For questions related to the use of FastLane, contact:

For questions relating to Grants.gov contact:

  • Grants.gov Contact Center: If the Authorized Organizational Representatives (AOR) has not received a confirmation message from Grants.gov within 48 hours of submission of application, please contact via telephone: 1-800-518-4726; e-mail: support@grants.gov.

For questions about proposals within specific disciplines, contact one of the following Program Officers:

  • Biological Sciences - Sally O’Connor – soconnor@nsf.gov, (703) 292-4552
  • Computer and Information Science and Engineering - Dimitry Maslov - dmaslov@nsf.gov, (703) 292-8910
  • Education and Human Resources - Richard Duschl - rduschl@nsf.gov, (703) 292-5126
  • Engineering - John Zavada - jzavada@nsf.gov, (703) 292-4555
  • Geosciences - Maria Uhle - muhle@nsf.gov, (703) 292-2250; or - Elizabeth (Lisa) Rom - elrom@nsf.gov, (703) 292-7709
  • Polar Programs - Lisa Clough – lclough@nsf.gov, (703) 292-4746
  • Mathematical and Physical Sciences - Leland (Lee) Jameson - ljameson@nsf.gov, (703) 292-4883
  • Social, Behavioral & Economic Sciences - Shobhana Chelliah - schellia@nsf.gov, (703) 292-4381

For questions regarding co-funding opportunities with external agencies, use the following contacts:

  • China:
    • Ministry of Science and Technology (MOST), Jia Lv, lvjia@most.cn
  • Japan:
  • Republic of Korea:
    • National Research Foundation of Korea (NRF): Gil Kyungsun, chemin@nrf.re.kr, +82 2 3460 5724
  • Mexico:
    • Consejo Nacional de Ciencia y Tecnología (CONACYT): Héctor Sámano Rocha, hsamano@conacyt.mx
  • USA:
    • US Agency for International Development (USAID) through the Partnerships for Enhanced Engagement in Research Program (PEER Science): Annica Wayman, awayman@usaid.gov, (202)-712-5977

IX. OTHER INFORMATION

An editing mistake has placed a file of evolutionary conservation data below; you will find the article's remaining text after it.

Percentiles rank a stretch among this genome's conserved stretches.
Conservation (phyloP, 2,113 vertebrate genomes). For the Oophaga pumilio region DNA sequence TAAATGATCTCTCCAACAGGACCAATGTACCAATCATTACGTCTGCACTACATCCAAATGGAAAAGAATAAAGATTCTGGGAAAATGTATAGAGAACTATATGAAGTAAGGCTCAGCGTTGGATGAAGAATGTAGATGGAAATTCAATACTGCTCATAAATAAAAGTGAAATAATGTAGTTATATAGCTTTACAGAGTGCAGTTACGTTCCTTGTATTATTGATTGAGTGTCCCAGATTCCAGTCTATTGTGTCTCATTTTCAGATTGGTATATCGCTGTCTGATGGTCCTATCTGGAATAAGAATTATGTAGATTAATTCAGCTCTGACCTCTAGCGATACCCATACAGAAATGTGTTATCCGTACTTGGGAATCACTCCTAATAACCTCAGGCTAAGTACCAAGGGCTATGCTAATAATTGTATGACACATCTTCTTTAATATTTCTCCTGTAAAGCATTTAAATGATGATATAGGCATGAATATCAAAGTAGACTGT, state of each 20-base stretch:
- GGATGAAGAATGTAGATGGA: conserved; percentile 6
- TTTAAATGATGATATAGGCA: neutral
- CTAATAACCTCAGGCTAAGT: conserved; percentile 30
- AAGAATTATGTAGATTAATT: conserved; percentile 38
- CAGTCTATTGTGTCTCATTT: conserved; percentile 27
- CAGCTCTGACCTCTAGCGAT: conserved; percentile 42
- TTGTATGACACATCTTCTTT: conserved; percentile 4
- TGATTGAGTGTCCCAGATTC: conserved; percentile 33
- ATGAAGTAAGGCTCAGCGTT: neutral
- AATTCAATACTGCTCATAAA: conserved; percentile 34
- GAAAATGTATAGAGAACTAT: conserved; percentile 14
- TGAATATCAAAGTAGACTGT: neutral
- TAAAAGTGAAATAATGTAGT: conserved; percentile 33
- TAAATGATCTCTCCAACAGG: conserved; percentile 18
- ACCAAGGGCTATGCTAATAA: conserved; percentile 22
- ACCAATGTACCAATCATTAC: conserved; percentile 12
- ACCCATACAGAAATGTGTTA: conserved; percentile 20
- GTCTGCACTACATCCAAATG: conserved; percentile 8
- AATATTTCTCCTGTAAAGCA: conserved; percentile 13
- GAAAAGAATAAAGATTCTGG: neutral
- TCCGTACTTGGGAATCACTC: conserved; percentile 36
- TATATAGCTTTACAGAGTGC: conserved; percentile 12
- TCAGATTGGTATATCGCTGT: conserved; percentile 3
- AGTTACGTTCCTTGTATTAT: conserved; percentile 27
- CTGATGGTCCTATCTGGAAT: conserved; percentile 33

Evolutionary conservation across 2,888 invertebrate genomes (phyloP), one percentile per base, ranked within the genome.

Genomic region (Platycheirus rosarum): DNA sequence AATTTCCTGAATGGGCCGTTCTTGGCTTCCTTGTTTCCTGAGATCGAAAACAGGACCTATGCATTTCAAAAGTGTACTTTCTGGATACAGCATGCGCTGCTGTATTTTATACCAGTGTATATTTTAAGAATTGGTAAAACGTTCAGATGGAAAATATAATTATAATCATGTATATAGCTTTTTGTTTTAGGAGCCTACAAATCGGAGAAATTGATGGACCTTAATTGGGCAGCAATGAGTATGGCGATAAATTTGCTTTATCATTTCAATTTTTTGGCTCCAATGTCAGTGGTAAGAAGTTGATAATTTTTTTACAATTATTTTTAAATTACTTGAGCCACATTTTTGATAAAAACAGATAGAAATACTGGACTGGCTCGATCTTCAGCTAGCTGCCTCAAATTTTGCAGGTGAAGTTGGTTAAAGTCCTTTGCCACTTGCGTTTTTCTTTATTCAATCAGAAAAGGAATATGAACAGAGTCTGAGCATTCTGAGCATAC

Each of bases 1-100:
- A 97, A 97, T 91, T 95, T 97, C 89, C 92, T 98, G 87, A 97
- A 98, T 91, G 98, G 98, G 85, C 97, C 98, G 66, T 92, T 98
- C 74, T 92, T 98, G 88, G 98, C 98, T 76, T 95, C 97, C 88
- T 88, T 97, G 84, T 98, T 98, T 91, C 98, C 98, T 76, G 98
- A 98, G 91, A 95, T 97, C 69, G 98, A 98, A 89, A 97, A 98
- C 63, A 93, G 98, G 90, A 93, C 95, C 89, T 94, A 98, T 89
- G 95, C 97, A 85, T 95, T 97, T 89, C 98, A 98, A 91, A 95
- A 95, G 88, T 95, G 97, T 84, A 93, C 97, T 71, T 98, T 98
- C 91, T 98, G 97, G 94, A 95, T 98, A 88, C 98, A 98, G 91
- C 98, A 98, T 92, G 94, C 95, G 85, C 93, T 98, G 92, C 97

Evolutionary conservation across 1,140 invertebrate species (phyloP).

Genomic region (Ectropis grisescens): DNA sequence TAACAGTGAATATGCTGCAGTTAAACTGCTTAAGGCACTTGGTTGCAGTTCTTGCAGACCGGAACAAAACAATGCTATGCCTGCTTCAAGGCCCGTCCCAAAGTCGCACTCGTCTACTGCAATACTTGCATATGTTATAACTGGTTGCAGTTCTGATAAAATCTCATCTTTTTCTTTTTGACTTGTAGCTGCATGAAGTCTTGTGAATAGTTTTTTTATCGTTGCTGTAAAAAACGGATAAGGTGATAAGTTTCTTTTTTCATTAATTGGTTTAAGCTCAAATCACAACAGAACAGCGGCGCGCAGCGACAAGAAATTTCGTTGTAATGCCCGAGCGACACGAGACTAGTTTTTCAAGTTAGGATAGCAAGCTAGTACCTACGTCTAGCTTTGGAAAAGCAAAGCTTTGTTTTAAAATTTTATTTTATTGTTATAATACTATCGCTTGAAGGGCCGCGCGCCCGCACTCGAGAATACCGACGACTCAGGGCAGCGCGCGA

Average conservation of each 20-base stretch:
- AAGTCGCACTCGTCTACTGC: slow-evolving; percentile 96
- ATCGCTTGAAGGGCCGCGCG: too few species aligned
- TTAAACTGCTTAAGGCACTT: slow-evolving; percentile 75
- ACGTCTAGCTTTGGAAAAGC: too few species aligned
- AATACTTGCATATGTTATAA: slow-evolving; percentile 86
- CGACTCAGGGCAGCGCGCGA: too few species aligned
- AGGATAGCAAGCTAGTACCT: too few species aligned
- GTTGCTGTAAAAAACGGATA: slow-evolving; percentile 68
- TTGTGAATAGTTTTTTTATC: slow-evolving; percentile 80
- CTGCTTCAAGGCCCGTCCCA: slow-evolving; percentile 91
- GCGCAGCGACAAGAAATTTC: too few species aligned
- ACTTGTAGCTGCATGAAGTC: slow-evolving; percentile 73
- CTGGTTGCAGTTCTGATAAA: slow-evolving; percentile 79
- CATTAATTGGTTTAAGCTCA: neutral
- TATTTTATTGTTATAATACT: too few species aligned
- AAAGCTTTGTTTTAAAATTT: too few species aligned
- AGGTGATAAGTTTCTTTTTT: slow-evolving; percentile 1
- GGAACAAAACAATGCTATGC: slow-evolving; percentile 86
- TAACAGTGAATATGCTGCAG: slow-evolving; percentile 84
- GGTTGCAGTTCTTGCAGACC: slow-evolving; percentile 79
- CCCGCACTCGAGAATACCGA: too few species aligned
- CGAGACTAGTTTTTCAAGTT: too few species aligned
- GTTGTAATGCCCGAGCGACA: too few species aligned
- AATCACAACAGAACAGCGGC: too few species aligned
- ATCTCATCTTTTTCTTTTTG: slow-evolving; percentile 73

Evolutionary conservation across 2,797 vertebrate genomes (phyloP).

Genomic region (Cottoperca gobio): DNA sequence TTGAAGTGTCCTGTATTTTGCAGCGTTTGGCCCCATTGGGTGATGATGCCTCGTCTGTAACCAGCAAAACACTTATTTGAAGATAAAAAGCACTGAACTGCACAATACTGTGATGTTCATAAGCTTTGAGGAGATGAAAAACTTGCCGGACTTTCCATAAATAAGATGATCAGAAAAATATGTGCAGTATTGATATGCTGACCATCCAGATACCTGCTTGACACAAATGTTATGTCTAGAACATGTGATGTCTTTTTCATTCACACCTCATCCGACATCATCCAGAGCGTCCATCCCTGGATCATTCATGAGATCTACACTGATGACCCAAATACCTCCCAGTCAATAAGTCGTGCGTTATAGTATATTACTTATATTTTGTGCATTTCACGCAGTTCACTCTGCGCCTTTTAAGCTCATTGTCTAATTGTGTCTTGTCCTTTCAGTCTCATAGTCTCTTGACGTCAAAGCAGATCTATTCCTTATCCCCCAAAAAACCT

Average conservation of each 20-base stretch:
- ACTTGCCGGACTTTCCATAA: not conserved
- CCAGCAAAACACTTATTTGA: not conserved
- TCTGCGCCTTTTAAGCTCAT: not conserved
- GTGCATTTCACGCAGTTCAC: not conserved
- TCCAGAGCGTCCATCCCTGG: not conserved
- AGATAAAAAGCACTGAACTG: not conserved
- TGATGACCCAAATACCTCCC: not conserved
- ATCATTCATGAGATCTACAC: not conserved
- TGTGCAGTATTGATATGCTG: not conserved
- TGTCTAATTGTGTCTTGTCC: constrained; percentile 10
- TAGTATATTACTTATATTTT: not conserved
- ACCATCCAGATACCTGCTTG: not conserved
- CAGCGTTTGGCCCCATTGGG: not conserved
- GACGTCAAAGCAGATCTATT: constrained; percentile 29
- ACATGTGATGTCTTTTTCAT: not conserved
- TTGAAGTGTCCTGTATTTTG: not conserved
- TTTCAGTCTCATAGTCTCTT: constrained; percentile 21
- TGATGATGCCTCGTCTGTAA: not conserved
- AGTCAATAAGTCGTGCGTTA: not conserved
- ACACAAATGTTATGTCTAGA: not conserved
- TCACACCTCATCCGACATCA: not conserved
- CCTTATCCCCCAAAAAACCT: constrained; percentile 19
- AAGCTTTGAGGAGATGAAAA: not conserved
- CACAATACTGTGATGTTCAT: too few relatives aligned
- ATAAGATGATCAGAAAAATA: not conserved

The NSF website provides the most comprehensive source of information on NSF Directorates (including contact information), programs and funding opportunities. Use of this website by potential proposers is strongly encouraged. In addition, "NSF Update" is an information-delivery system designed to keep potential proposers and other interested parties apprised of new NSF funding opportunities and publications, important changes in proposal and award policies and procedures, and upcoming NSF Grants Conferences. Subscribers are informed through e-mail or the user's Web browser each time new publications are issued that match their identified interests. "NSF Update" also is available on NSF's website at https://public.govdelivery.com/accounts/USNSF/subscriber/new?topic_id=USNSF_179.

Grants.gov provides an additional electronic capability to search for Federal government-wide grant opportunities. NSF funding opportunities may be accessed via this mechanism. Further information on Grants.gov may be obtained at http://www.grants.gov.

Other useful information for submitting proposals to the PIRE Program is available on the PIRE Homepage.

Other programs managed by the Office of International Science and Engineering include:

Related Programs:

Investigators may also wish to view the Programs and Funding Opportunities section of the OIIA/ISE home page http://www.nsf.gov/od/iia/ise/index.jsp to view the lists of OIIA/ISE Managed Opportunities and other NSF Opportunities that Highlight International Collaboration.

ABOUT THE NATIONAL SCIENCE FOUNDATION

The National Science Foundation (NSF) is an independent Federal agency created by the National Science Foundation Act of 1950, as amended (42 USC 1861-75). The Act states the purpose of the NSF is "to promote the progress of science; [and] to advance the national health, prosperity, and welfare by supporting research and education in all fields of science and engineering."

NSF funds research and education in most fields of science and engineering. It does this through grants and cooperative agreements to more than 2,000 colleges, universities, K-12 school systems, businesses, informal science organizations and other research organizations throughout the US. The Foundation accounts for about one-fourth of Federal support to academic institutions for basic research.